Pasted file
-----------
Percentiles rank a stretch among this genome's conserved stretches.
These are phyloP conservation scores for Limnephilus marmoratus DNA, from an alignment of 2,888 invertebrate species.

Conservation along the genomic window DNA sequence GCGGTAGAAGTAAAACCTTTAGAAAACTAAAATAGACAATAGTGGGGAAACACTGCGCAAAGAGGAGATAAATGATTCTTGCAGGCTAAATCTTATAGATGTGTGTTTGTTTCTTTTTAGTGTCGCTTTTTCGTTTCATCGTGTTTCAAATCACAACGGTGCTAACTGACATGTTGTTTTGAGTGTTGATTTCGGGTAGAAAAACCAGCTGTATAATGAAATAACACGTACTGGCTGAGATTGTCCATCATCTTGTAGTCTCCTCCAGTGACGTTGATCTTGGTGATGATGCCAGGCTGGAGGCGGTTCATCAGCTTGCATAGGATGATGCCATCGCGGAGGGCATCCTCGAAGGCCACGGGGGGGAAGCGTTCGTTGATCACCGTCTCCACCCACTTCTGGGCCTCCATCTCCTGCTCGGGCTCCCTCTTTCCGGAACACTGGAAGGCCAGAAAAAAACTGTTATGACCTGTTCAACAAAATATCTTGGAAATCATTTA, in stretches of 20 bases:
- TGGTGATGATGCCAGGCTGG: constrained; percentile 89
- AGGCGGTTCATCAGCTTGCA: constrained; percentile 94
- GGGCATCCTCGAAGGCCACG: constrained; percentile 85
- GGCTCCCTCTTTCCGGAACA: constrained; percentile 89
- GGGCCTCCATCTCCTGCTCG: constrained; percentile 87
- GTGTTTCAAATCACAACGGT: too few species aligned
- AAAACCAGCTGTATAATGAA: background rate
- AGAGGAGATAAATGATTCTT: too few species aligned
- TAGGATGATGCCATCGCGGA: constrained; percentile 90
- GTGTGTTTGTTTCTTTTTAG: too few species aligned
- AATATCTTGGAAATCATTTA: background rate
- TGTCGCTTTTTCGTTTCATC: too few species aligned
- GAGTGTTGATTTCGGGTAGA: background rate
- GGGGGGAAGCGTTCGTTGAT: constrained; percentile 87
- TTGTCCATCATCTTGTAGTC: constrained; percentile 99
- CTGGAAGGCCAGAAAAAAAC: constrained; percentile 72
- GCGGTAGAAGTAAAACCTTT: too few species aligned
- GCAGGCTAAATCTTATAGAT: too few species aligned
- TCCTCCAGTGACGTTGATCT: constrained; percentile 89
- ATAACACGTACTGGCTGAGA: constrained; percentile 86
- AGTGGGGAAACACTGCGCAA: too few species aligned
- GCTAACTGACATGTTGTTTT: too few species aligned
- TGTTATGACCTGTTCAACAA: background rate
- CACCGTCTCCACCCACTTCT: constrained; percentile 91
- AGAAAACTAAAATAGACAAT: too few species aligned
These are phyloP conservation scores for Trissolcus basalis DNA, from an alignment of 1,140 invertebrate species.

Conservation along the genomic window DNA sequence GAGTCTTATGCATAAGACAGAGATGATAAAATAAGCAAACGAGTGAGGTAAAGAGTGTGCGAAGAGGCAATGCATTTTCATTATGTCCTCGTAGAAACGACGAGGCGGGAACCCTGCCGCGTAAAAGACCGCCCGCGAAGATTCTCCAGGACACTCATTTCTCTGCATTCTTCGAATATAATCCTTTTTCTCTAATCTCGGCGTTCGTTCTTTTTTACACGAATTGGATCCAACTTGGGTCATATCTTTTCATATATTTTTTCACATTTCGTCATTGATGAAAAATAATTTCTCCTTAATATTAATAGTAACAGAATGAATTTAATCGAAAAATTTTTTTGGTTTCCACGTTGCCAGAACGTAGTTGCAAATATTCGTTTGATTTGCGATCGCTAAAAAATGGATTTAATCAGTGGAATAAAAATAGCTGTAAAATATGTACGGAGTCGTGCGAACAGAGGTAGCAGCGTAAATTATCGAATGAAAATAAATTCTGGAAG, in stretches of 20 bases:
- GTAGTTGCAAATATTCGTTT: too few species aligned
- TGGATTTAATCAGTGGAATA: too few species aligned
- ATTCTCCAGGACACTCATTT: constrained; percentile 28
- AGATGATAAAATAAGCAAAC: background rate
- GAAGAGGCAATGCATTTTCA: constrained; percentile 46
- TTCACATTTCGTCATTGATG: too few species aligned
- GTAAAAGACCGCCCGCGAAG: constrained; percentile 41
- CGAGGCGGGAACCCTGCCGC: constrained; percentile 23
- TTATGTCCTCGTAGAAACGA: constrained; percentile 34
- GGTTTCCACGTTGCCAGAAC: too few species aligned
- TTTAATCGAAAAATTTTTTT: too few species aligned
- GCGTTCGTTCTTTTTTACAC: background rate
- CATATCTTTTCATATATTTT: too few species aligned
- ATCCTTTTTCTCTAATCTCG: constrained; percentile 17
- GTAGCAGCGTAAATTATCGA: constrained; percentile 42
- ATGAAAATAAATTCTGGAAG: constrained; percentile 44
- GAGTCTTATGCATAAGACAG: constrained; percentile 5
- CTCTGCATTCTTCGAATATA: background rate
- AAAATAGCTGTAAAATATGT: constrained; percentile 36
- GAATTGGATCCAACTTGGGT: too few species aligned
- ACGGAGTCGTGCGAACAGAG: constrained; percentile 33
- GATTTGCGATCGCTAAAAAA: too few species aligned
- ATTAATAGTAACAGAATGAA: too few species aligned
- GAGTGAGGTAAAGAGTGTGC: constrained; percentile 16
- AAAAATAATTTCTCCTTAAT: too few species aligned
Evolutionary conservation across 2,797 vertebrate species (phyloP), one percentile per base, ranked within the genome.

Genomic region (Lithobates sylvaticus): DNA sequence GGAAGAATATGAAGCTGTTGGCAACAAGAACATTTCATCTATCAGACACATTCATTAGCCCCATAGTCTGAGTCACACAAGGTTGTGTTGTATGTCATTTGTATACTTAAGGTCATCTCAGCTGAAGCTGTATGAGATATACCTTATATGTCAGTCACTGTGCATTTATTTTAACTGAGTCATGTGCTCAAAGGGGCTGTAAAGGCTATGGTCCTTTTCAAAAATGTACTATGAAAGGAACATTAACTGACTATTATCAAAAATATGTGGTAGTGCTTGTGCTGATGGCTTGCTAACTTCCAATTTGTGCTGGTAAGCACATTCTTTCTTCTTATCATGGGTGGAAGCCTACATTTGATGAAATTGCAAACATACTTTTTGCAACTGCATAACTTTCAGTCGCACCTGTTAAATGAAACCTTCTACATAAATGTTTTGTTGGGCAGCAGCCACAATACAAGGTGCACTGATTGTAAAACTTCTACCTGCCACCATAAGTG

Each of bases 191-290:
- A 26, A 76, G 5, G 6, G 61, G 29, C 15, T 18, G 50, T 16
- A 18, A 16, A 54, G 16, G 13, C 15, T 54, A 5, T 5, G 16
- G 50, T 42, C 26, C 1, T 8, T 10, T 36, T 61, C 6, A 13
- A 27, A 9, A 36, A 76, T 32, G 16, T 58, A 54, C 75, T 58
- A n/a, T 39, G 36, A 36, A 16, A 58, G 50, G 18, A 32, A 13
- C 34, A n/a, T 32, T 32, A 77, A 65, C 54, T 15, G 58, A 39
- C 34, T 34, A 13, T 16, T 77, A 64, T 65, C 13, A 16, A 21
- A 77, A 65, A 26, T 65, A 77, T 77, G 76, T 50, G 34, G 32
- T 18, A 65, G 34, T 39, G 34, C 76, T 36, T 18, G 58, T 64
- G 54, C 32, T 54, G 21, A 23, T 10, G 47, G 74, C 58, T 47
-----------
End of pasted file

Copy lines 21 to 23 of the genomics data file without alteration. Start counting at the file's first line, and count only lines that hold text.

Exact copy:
- GCAGGCTAAATCTTATAGAT: too few species aligned
- TCCTCCAGTGACGTTGATCT: constrained; percentile 89
- ATAACACGTACTGGCTGAGA: constrained; percentile 86